sdanielw More than 1 year ago
More Than This is a book aimed at a specific group of people. Do you like books that confuse you? Do you like to be slightly unsure what's going on at any given moment? Do you like twists that come just as you thought you knew what was going on? If so, this book is for you. Personally, I've read enough books (so, so many books) that not knowing what's going on is pretty exciting. If a book can make me say "what the hell?" (especially out loud so I bewilder my roommate), then I'm on board, and More Than This surpassed that standard easily. It isn't a pretty story, or a simple one, but it'll make you keep reading just for another clue, another glimpse of what is going on. If it seems like I'm giving no details of concrete examples, it's because this is one of those books you want to go into blind. Trust me, don't read the summary, just pick it up and dive right in. You won't regret it (unless you want closure or easy answers-in which case, this is probably not the book for you).
Anonymous More than 1 year ago
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Anonymous More than 1 year ago
The author uses fifty words where five would have done just as well... literally repeating the same sentence two or three times. It wants to be deep but really isn't.
MissPrint More than 1 year ago
At the beginning there is just a boy drowning. He tries to fight against the water, the current and the waves, in those last moments he really does fight. But the water is harder and, eventually, it wins. The boy dies. That should be the end but somehow it isn't. There is more. The boy wakes up half naked and exhausted--hungry and thirsty in a neighborhood that is at once familiar and other. Everything is abandoned. The boy is alone. Except is any of that really true? The boy can't be sure when even being dead seems uncertain now. Exploring this new landscape the boy will delve into his past as well as his arduous present in order to discover what really lies ahead of him in More Than This (2013) by Patrick Ness. Other reviewers have, fairly, suggested that this book is best enjoyed when you go into without expectations or too much knowledge of what it's about. That is partly true as the story has quite a few shocking twists. On the other hand, after part one More Than This almost become an entirely different book. Which is okay because for the entire first part (roughly 150 pages) we are only in the boy's head. He is alone. He is surviving. And, honestly, that gets less interesting over time. Ness is a critically acclaimed author with lots of shiny, well-deserved awards to his name already. The writing in More Than This is smooth and effortless. Unfortunately the writing and the plot were not enough to actually make this book particularly gripping or exciting. Flashbacks break into the present story with a jarring frequency. Although the boy is hungry and feels threatened, there never seemed to be a real sense of urgency. The premise of More Than This is promising (even just the superficial one that gets turned upside and sideways as the book progresses) and will find an eager audience among readers who enjoy books that toe the line between life and death and ponder what might come after. The ultimate meaning behind the book's title is also a lovely element to the story. It just, sadly, wasn't enough to make this a standout read for me. Possible Pairings: Wintergirls by Laurie Halse Anderson, 13 Reasons Why by Jay Asher, Keep Holding On by Susane Colasanti, Stupid Fast by Geoff Herbach, The Lovely Bones by Alice Sebold, Between by Jessica Warman, The 5th Wave by Rick Yancey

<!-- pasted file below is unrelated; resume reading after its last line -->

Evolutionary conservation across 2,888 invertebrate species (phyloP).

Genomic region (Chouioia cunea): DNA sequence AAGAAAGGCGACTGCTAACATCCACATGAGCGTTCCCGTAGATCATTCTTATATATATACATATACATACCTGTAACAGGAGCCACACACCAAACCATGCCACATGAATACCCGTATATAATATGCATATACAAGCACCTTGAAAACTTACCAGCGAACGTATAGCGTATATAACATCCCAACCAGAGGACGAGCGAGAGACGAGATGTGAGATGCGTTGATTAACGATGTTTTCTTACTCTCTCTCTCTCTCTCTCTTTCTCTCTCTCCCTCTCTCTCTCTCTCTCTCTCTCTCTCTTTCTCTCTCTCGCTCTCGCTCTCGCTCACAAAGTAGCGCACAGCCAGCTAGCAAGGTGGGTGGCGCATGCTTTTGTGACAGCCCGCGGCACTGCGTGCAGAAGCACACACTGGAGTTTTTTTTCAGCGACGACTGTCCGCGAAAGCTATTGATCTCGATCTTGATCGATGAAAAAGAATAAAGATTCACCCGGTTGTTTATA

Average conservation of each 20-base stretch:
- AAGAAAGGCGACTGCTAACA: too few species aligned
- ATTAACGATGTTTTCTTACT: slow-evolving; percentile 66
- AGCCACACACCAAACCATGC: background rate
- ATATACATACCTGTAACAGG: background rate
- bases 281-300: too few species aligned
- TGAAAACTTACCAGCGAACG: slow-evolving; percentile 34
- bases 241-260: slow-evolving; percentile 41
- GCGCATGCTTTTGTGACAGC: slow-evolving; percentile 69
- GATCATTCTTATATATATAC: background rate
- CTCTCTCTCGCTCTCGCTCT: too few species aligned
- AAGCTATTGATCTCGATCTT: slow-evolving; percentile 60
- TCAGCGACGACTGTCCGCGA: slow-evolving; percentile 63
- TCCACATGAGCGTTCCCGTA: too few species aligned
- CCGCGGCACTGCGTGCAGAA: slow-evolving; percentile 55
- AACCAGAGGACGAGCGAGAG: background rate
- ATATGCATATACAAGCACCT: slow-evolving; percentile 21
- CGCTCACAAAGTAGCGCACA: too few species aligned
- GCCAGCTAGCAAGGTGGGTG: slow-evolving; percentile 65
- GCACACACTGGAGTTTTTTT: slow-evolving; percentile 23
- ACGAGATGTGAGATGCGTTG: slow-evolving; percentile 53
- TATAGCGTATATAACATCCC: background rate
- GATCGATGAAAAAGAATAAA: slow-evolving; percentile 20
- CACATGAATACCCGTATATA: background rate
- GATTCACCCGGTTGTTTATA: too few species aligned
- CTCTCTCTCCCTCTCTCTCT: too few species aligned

Anonymous More than 1 year ago
I have read all the books by this auther and this by far is the best one the auther has made i think evryone will like it and its not a waste of money
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Anonymous More than 1 year ago
Perfect title for a book because when I finished reading this in two days I asked myself "please tell me this is not the end and that there is more than this. If you like books that have absolutely no point to them whatsoever then this is the perfect book for you. Nothing but a waste of time and money.
Anonymous More than 1 year ago
this book was and is and will always be. thank you.